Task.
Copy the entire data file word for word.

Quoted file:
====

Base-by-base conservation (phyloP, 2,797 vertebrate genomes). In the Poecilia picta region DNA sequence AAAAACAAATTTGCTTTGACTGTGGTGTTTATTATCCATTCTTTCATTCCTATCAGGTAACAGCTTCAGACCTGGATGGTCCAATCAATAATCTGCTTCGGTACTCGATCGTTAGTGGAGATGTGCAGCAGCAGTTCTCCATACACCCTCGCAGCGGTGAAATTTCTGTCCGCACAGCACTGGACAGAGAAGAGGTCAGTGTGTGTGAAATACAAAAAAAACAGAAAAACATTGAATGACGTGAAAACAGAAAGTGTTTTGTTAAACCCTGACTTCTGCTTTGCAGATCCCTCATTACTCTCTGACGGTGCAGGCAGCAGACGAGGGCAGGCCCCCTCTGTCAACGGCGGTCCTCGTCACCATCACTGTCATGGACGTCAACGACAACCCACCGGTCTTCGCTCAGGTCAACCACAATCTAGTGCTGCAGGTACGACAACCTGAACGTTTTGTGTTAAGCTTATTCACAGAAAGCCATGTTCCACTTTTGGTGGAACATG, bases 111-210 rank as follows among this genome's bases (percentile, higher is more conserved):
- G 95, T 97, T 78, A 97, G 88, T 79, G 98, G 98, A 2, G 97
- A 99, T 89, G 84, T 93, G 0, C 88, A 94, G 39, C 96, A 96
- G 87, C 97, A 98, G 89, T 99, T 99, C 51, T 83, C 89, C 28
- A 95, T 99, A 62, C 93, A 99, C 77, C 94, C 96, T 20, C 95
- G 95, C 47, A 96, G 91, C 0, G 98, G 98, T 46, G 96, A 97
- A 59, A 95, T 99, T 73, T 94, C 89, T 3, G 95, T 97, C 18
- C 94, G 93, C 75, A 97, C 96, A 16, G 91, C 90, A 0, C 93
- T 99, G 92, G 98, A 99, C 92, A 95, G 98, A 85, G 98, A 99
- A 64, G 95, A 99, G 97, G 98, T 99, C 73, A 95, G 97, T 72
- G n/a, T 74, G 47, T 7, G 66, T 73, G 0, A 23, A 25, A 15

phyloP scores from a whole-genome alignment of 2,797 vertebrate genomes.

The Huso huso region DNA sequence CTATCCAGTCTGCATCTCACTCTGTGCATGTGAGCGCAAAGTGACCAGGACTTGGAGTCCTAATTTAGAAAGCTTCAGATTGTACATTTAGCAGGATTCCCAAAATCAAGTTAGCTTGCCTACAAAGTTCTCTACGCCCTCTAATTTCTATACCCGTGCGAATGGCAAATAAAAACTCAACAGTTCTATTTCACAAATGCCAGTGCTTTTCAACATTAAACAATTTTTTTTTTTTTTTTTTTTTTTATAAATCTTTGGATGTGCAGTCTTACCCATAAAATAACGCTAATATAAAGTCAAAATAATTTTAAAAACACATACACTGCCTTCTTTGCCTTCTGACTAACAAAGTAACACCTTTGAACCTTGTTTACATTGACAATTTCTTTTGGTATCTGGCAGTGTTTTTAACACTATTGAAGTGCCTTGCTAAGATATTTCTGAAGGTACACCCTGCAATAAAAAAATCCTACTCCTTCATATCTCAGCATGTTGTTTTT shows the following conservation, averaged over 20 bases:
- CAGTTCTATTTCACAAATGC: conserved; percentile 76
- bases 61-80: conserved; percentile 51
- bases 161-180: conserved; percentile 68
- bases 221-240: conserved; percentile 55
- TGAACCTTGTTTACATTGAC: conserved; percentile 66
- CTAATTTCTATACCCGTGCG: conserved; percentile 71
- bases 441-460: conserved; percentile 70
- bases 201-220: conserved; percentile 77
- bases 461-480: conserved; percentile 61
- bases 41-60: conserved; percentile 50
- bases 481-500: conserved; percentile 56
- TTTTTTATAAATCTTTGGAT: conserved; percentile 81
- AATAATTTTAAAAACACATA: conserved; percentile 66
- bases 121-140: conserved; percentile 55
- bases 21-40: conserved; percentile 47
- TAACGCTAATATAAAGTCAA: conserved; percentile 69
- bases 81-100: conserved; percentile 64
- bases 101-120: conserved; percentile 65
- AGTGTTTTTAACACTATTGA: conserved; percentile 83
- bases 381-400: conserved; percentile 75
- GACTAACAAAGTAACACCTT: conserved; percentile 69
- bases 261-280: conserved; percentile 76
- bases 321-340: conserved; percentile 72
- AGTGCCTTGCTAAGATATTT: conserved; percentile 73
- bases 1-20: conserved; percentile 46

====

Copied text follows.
Base-by-base conservation (phyloP, 2,797 vertebrate genomes). In the Poecilia picta region DNA sequence AAAAACAAATTTGCTTTGACTGTGGTGTTTATTATCCATTCTTTCATTCCTATCAGGTAACAGCTTCAGACCTGGATGGTCCAATCAATAATCTGCTTCGGTACTCGATCGTTAGTGGAGATGTGCAGCAGCAGTTCTCCATACACCCTCGCAGCGGTGAAATTTCTGTCCGCACAGCACTGGACAGAGAAGAGGTCAGTGTGTGTGAAATACAAAAAAAACAGAAAAACATTGAATGACGTGAAAACAGAAAGTGTTTTGTTAAACCCTGACTTCTGCTTTGCAGATCCCTCATTACTCTCTGACGGTGCAGGCAGCAGACGAGGGCAGGCCCCCTCTGTCAACGGCGGTCCTCGTCACCATCACTGTCATGGACGTCAACGACAACCCACCGGTCTTCGCTCAGGTCAACCACAATCTAGTGCTGCAGGTACGACAACCTGAACGTTTTGTGTTAAGCTTATTCACAGAAAGCCATGTTCCACTTTTGGTGGAACATG, bases 111-210 rank as follows among this genome's bases (percentile, higher is more conserved):
- G 95, T 97, T 78, A 97, G 88, T 79, G 98, G 98, A 2, G 97
- A 99, T 89, G 84, T 93, G 0, C 88, A 94, G 39, C 96, A 96
- G 87, C 97, A 98, G 89, T 99, T 99, C 51, T 83, C 89, C 28
- A 95, T 99, A 62, C 93, A 99, C 77, C 94, C 96, T 20, C 95
- G 95, C 47, A 96, G 91, C 0, G 98, G 98, T 46, G 96, A 97
- A 59, A 95, T 99, T 73, T 94, C 89, T 3, G 95, T 97, C 18
- C 94, G 93, C 75, A 97, C 96, A 16, G 91, C 90, A 0, C 93
- T 99, G 92, G 98, A 99, C 92, A 95, G 98, A 85, G 98, A 99
- A 64, G 95, A 99, G 97, G 98, T 99, C 73, A 95, G 97, T 72
- G n/a, T 74, G 47, T 7, G 66, T 73, G 0, A 23, A 25, A 15

phyloP scores from a whole-genome alignment of 2,797 vertebrate genomes.

The Huso huso region DNA sequence CTATCCAGTCTGCATCTCACTCTGTGCATGTGAGCGCAAAGTGACCAGGACTTGGAGTCCTAATTTAGAAAGCTTCAGATTGTACATTTAGCAGGATTCCCAAAATCAAGTTAGCTTGCCTACAAAGTTCTCTACGCCCTCTAATTTCTATACCCGTGCGAATGGCAAATAAAAACTCAACAGTTCTATTTCACAAATGCCAGTGCTTTTCAACATTAAACAATTTTTTTTTTTTTTTTTTTTTTTATAAATCTTTGGATGTGCAGTCTTACCCATAAAATAACGCTAATATAAAGTCAAAATAATTTTAAAAACACATACACTGCCTTCTTTGCCTTCTGACTAACAAAGTAACACCTTTGAACCTTGTTTACATTGACAATTTCTTTTGGTATCTGGCAGTGTTTTTAACACTATTGAAGTGCCTTGCTAAGATATTTCTGAAGGTACACCCTGCAATAAAAAAATCCTACTCCTTCATATCTCAGCATGTTGTTTTT shows the following conservation, averaged over 20 bases:
- CAGTTCTATTTCACAAATGC: conserved; percentile 76
- bases 61-80: conserved; percentile 51
- bases 161-180: conserved; percentile 68
- bases 221-240: conserved; percentile 55
- TGAACCTTGTTTACATTGAC: conserved; percentile 66
- CTAATTTCTATACCCGTGCG: conserved; percentile 71
- bases 441-460: conserved; percentile 70
- bases 201-220: conserved; percentile 77
- bases 461-480: conserved; percentile 61
- bases 41-60: conserved; percentile 50
- bases 481-500: conserved; percentile 56
- TTTTTTATAAATCTTTGGAT: conserved; percentile 81
- AATAATTTTAAAAACACATA: conserved; percentile 66
- bases 121-140: conserved; percentile 55
- bases 21-40: conserved; percentile 47
- TAACGCTAATATAAAGTCAA: conserved; percentile 69
- bases 81-100: conserved; percentile 64
- bases 101-120: conserved; percentile 65
- AGTGTTTTTAACACTATTGA: conserved; percentile 83
- bases 381-400: conserved; percentile 75
- GACTAACAAAGTAACACCTT: conserved; percentile 69
- bases 261-280: conserved; percentile 76
- bases 321-340: conserved; percentile 72
- AGTGCCTTGCTAAGATATTT: conserved; percentile 73
- bases 1-20: conserved; percentile 46